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Publication numberUS4447149 A
Publication typeGrant
Application numberUS 06/274,698
Publication dateMay 8, 1984
Filing dateJun 17, 1981
Priority dateJun 17, 1981
Fee statusLapsed
Publication number06274698, 274698, US 4447149 A, US 4447149A, US-A-4447149, US4447149 A, US4447149A
InventorsStephen Marcus, Theodore M. Quist
Original AssigneeThe United States Of America As Represented By The Secretary Of The Air Force
Export CitationBiBTeX, EndNote, RefMan
External Links: USPTO, USPTO Assignment, Espacenet
Pulsed laser radar apparatus
US 4447149 A
Abstract
A pulsed laser radar apparatus utilizing a Q-switched laser unit to generate laser pulse signals including a low intensity trailing tail. The trailing tail is utilized to provide a local oscillator signal that is combined with the target return signal prior to detection in a heterodyned detector unit.
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Claims(5)
What is claimed is:
1. A pulsed laser radar apparatus comprising in combination:
a Q-switched pulsed laser beam unit to generate a laser pulse signal, said laser pulse signal comprising a high intensity laser pulse with a substantially lower intensity CW trailing tail portion,
a local oscillator forming means receiving said laser pulse signal, said local oscillator forming means utilizing said trailing tail portion of said laser pulse signal to generate a local oscillator signal,
a signal resolution means receiving said laser pulse signal which was generated in said Q-switched pulse laser beam unit, said signal resolution means transmitting said laser pulse signal to a target, said signal resolution means receiving a target echo signal, said signal resolution means increasing the resolution of both said transmitted laser pulse signal and said target echo signal, said target echo signal being combined with said local oscillator signal to provide a target signal, and
a signal detecting means receiving said target signal, said signal detecting means comprising a heterodyne detector unit, said signal detecting means detecting said target signal to provide a target return.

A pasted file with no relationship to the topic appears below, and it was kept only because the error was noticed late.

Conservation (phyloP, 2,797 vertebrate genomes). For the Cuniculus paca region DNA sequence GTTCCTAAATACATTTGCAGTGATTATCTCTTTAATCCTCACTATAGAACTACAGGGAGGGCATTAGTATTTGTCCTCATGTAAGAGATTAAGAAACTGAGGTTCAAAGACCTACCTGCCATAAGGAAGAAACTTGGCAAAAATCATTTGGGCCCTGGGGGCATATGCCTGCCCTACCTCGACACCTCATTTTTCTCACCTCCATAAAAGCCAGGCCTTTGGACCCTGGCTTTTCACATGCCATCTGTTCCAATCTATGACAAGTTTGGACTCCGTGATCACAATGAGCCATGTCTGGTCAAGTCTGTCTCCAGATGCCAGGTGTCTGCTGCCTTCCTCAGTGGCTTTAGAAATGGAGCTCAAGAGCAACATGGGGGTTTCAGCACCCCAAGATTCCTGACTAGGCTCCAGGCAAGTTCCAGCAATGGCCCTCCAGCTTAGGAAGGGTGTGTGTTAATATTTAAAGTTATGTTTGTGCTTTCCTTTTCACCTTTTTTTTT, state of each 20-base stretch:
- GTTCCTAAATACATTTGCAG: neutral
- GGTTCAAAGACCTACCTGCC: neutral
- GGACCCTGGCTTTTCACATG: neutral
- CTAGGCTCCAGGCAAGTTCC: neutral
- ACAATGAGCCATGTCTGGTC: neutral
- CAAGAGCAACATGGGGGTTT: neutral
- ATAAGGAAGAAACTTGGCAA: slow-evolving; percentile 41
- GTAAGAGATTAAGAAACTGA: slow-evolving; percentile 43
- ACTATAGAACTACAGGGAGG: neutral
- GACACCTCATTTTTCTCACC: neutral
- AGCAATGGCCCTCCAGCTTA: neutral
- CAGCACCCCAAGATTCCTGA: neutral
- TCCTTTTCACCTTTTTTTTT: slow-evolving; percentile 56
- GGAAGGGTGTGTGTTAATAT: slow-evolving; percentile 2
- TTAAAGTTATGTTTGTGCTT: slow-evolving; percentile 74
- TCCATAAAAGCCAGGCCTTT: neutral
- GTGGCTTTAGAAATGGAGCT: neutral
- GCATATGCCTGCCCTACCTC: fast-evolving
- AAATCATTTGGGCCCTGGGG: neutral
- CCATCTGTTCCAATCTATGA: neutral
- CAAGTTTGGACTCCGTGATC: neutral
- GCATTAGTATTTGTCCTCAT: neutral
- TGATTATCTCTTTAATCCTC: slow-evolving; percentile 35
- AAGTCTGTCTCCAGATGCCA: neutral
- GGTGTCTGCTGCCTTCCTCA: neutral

2. A pulsed laser radar apparatus utilizing laser operation as described in claim 1 wherein said local oscillator forming means includes a frequency shifter unit to provide a frequency offset between said local oscillator signal and said target echo signal.
3. A pulsed laser radar apparatus utilizing laser operation as described in claim 1 wherein said trailing tail portion of said laser pulse signal extends for substantially the entire time period between adjacent laser pulses.
4. A pulsed laser radar apparatus utilizing laser operation as described in claim 1 wherein said signal resolution means comprises a telescope.
5. A pulsed laser radar apparatus utilizing laser operation as described in claim 1 wherein said heterodyne detector unit comprises a cooled mercury cadmium telluride crystal.
Description
STATEMENT OF GOVERNMENT INTEREST

The invention described herein may be manufactured and used by or for the Government for governmental purposes without the payment of any royalty thereon.

BACKGROUND OF THE INVENTION

The present invention relates broadly to a laser radar apparatus, and in particular to a pulsed radar apparatus utilizing laser operation.

With the development of laser devices providing good frequency stability, optical systems for Doppler homodyne detection have become possible. In a typical laser Doppler system, the laser beam is expanded in diameter and is directed at a target. The radiation back reflected and scattered by the target is received by receiver optics and directed to a detector. A portion of the laser beam is split off prior to transmission and forms the local oscillator beam. This local oscillator beam is also directed to the detector to produce Doppler signal.

One form of laser Doppler system is a co-linear off-axis system. In this system, the laser beam is split by a beam splitter into the output and local oscillator beams. The output beam is directed to an off-axis Cassegrain telescope which provides beam expansion. The returning beam is reduced by the same Cassegrain telescope and is directed to a detector. The local oscillator beam is combined with the returning beam by means of a beam splitter. A disadvantage of the co-linear transmitter-receiver system is the inherent 6 db signal loss. This signal loss is due to the 50% beam splitter which is shared by the output and returning beams.